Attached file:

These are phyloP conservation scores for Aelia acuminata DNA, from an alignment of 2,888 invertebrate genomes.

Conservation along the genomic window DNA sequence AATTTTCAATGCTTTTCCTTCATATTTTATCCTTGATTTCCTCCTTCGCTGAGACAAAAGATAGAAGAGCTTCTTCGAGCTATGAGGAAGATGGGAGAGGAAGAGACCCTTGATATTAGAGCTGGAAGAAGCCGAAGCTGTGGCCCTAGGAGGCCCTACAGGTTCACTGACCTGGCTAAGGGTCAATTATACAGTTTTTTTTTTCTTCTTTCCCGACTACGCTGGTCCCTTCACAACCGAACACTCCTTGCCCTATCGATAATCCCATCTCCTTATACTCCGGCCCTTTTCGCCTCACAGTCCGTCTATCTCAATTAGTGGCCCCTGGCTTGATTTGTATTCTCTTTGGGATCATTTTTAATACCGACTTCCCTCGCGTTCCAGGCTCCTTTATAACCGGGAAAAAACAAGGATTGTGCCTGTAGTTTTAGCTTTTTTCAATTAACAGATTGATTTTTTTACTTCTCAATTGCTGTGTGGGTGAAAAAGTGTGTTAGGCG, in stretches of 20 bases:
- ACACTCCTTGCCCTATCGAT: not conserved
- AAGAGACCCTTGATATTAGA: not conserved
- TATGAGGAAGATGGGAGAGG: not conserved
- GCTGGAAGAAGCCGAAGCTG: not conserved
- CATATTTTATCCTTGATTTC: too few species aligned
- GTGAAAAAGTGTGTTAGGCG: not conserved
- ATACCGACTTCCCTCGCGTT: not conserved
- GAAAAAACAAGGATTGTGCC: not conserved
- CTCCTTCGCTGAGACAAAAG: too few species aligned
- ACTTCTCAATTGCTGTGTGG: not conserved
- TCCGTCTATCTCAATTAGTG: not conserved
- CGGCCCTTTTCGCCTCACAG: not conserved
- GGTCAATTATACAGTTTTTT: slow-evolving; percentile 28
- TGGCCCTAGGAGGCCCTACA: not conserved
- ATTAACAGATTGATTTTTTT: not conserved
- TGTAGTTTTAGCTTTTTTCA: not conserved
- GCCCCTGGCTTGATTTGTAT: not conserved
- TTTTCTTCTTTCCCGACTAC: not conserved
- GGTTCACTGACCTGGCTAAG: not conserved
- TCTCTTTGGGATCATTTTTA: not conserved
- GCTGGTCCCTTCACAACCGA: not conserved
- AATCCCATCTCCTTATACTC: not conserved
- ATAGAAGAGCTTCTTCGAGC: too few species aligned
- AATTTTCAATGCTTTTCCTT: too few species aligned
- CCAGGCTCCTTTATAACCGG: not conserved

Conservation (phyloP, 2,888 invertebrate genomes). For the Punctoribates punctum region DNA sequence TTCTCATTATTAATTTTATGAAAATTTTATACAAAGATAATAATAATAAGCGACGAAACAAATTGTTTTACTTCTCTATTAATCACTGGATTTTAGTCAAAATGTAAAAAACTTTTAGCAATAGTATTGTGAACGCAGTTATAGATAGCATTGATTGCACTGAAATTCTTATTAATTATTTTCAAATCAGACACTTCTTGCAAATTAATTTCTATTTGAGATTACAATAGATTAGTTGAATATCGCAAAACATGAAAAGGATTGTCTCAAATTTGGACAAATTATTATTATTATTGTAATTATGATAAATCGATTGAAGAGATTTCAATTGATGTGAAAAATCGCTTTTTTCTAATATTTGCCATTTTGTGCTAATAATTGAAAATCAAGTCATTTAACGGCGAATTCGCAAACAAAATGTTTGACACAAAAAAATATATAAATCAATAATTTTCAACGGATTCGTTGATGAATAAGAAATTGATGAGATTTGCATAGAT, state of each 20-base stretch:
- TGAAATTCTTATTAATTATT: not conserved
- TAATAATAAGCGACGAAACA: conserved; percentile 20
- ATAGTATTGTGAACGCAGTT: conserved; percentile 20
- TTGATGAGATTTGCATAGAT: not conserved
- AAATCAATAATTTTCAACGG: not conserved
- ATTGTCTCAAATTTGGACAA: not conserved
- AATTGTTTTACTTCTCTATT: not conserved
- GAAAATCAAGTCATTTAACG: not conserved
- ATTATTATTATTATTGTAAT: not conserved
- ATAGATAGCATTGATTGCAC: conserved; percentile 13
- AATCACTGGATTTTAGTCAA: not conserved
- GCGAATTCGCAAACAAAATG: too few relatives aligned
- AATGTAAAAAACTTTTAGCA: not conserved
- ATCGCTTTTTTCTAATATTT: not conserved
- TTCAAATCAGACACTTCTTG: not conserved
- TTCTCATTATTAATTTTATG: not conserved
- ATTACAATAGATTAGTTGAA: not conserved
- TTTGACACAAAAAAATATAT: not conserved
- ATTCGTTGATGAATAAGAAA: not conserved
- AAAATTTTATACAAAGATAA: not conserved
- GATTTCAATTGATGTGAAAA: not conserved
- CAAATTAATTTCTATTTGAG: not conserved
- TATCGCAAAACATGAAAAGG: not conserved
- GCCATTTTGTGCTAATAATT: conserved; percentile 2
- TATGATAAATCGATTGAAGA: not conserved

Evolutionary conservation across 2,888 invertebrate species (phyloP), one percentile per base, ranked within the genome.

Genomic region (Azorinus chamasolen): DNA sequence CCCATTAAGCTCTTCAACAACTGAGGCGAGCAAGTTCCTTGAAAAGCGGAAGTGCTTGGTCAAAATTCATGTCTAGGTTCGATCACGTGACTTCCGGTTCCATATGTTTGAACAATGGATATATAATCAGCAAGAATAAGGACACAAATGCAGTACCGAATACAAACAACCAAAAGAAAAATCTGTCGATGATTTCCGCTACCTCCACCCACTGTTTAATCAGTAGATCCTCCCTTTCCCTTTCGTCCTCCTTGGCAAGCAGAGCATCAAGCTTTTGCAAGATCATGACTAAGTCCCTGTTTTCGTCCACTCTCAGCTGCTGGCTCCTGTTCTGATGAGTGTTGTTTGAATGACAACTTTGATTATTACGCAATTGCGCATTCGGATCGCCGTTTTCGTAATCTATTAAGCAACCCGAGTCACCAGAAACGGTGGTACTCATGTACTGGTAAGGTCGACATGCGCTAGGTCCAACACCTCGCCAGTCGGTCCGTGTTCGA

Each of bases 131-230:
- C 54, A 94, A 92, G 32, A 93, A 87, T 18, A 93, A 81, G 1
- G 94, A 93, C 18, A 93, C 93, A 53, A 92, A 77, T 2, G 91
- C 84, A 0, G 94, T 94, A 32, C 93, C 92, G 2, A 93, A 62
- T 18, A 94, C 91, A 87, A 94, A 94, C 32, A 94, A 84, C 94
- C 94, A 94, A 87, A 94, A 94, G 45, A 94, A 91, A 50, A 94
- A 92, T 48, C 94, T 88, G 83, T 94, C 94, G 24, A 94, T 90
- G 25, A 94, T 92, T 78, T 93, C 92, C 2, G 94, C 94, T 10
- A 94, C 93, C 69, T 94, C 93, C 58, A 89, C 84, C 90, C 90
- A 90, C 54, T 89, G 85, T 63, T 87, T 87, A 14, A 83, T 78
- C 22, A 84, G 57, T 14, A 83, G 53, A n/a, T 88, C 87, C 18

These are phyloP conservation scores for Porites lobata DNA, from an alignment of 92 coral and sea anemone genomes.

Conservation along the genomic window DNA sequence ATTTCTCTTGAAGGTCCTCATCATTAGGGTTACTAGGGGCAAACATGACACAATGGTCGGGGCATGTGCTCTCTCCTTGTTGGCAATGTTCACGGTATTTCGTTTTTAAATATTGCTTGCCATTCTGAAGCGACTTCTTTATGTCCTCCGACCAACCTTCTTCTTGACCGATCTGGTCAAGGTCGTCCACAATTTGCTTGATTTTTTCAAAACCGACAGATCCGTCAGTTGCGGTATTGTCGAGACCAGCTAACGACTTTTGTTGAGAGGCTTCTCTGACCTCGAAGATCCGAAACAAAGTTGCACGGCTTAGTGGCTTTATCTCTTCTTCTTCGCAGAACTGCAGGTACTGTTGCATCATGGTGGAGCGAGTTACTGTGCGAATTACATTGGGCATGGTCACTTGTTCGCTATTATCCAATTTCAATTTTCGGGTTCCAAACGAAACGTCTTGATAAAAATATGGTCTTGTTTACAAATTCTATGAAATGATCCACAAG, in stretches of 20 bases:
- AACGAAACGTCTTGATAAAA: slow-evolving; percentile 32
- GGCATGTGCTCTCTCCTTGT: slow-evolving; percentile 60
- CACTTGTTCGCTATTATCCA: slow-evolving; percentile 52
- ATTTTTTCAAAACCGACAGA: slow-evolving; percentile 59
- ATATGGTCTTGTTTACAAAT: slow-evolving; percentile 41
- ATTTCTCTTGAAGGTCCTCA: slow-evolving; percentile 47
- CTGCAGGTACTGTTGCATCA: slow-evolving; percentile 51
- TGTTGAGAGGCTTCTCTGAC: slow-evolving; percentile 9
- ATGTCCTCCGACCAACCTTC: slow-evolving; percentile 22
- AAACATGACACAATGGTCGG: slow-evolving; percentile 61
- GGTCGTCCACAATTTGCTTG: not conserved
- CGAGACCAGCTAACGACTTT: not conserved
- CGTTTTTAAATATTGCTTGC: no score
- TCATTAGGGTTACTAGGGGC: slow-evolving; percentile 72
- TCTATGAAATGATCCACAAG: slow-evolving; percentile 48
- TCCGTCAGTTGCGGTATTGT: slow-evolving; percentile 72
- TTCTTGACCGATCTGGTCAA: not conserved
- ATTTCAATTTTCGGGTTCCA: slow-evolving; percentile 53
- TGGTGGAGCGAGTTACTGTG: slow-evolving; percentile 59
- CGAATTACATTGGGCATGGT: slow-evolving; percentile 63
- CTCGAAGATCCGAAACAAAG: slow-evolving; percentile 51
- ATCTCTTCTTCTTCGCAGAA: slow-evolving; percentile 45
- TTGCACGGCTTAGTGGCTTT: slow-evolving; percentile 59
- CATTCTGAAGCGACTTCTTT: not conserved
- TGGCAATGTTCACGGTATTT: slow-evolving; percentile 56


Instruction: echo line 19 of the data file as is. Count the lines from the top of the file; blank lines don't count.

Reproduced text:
- GCCCCTGGCTTGATTTGTAT: not conserved